Looking at relationships and making predictions
Looking at relationships and making predictions is one of the main tasks of data analysis.
Using correlation and simple linear regression we can look at the relationship of two variables.
Using the following dataset we can demonstrate this process.
The dataset consists of two quantitative variables, the number of cricket chirps and the temperature. There are 10 observations.
Using R we will first create our two datasets:
- chirp_nums <- c( 18, 20, 21, 23, 27, 30, 34, 39)
- temp_f <- c( 57, 60, 64, 65, 68, 71, 74, 77)
As we learnt from Anscombe lets visualise our data, lets use a scatterplot:
- plot( temp_f, chirp_nums)
Visualising allows us to see the shape and dispersion of the data.
The scatterplot for our dataset is showing the data moving in an uphill pattern, from left to right, this suggests a positive correlation.
If the data is moving in a downhill pattern from left to right, this suggests a negative correlation.
If the data doesn’t seem to show any kind of pattern, then no relationship exists between the two variables.
We can use R to calculate the correlation between chirps and temperature:
- cor( temp_f, chirp_nums)
output: r = 0.9774791
This correlation value for the dataset also indicates that there is a strong positive correlation between these two variables.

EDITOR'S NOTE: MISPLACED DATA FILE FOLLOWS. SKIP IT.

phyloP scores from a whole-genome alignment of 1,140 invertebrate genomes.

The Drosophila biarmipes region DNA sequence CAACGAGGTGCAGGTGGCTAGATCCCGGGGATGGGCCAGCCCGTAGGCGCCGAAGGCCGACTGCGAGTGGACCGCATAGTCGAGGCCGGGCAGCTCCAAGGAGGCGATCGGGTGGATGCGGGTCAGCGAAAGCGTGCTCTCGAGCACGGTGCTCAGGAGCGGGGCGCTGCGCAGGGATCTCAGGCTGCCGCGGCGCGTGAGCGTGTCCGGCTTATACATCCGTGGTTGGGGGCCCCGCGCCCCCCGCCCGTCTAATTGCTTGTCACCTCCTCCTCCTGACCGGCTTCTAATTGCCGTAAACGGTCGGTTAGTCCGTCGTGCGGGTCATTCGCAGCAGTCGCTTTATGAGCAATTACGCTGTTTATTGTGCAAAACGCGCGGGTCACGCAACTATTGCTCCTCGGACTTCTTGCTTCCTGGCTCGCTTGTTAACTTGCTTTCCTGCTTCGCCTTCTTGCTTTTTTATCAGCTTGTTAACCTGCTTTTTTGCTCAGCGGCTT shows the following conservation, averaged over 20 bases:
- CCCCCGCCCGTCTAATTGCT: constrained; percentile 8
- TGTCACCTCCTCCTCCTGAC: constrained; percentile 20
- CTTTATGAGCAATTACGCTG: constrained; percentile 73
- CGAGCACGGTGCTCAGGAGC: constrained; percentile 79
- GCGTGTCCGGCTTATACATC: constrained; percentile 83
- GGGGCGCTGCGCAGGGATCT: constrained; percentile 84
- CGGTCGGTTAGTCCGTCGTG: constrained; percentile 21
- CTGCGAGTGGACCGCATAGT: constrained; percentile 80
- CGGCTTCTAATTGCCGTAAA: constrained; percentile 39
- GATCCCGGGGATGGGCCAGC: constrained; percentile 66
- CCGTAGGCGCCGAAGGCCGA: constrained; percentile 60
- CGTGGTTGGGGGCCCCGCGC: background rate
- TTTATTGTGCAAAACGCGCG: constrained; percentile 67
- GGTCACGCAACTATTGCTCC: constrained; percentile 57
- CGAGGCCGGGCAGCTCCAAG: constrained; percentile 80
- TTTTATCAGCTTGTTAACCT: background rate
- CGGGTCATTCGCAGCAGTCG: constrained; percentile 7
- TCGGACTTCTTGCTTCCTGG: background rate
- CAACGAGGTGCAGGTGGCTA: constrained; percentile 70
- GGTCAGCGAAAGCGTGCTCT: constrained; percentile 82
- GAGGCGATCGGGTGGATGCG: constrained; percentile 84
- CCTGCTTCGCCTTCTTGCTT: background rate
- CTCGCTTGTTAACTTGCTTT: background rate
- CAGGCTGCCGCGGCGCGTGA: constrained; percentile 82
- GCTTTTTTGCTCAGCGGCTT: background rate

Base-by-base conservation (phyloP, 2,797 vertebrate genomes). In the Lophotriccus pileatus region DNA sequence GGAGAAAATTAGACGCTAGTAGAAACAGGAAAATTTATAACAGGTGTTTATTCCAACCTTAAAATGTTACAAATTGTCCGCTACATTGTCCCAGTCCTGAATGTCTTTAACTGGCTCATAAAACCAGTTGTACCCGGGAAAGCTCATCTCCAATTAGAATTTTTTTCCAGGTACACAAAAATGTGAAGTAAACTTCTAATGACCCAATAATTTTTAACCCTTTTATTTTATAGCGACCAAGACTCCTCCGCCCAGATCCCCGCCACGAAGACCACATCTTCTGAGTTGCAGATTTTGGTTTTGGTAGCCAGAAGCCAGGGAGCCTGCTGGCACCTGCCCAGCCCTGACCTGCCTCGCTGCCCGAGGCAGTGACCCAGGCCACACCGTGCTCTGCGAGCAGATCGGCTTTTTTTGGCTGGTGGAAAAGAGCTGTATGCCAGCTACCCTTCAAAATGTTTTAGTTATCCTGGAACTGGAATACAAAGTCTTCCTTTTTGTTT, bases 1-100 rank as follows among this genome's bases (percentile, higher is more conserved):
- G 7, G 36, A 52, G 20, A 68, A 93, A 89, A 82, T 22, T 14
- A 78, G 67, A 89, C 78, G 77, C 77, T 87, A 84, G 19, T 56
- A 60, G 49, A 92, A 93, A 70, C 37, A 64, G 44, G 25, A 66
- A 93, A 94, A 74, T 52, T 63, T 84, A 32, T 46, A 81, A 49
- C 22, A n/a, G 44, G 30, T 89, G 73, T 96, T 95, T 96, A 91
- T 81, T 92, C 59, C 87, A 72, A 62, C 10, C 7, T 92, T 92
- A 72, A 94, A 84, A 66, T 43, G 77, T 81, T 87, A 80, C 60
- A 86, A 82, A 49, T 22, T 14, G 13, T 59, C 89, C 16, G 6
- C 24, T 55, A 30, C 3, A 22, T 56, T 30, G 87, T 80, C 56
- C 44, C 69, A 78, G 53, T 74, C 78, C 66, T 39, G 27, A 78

Correlation is a statistical technique used to determine to what degree two variables are related.
The sign r is used to denote Pearson’s correlation coefficient, r denotes the strength of the association or relationship.
If the sign is +, the relationship is positive, so an increase in one variable is associated with an increase in the other variable and a decrease in one variable is associated with a decrease in the other variable.
If the sign is -, the relationship is negative, so an increase in one variable is associated with a decrease in the other variable.
It is important to note that positive correlation implies that there is a relationship between the two quantitative variables, however, it does not imply causation, ie: one variable does not cause the change in the other, so in this example the number of chirps does not cause the temperature to change.
Lets create a linear model, called fit, then lets view fit:
- fit <- lm( chirp_nums ~ temp_f)
The output gives us our coefficients, which are used to create our regression line.
Regression is the emphasis on predicting one variable from another variable, eg: if the temperature is 70 degrees, how many chirps will there be?
Lets visualise our regression line, first plot our graph, then add our line from fit:
- plot( temp_f, chirp_nums)
Look at the datapoints, how close they are to the line, another indication of a strong positive relationship.
Remember back to school, the equation of a line y = mx + c, where m is the slope and c is the y-intercept.
The slope represents the change in y that is associated with a unit change in x.
In our output above, our slope value is 1.055 and our y-intercept is -44.177, if we substitute our values into our equation we can now start predicting outcomes: y = 1.055(x) + -44.177.
Eg: If temperature is 70, how many chirps? y = 1.055(70) + -44.177 chirps = 29.673 rounded to 30.
If in doubt, look at the graph, when the temperature is 70 does chirps = 30?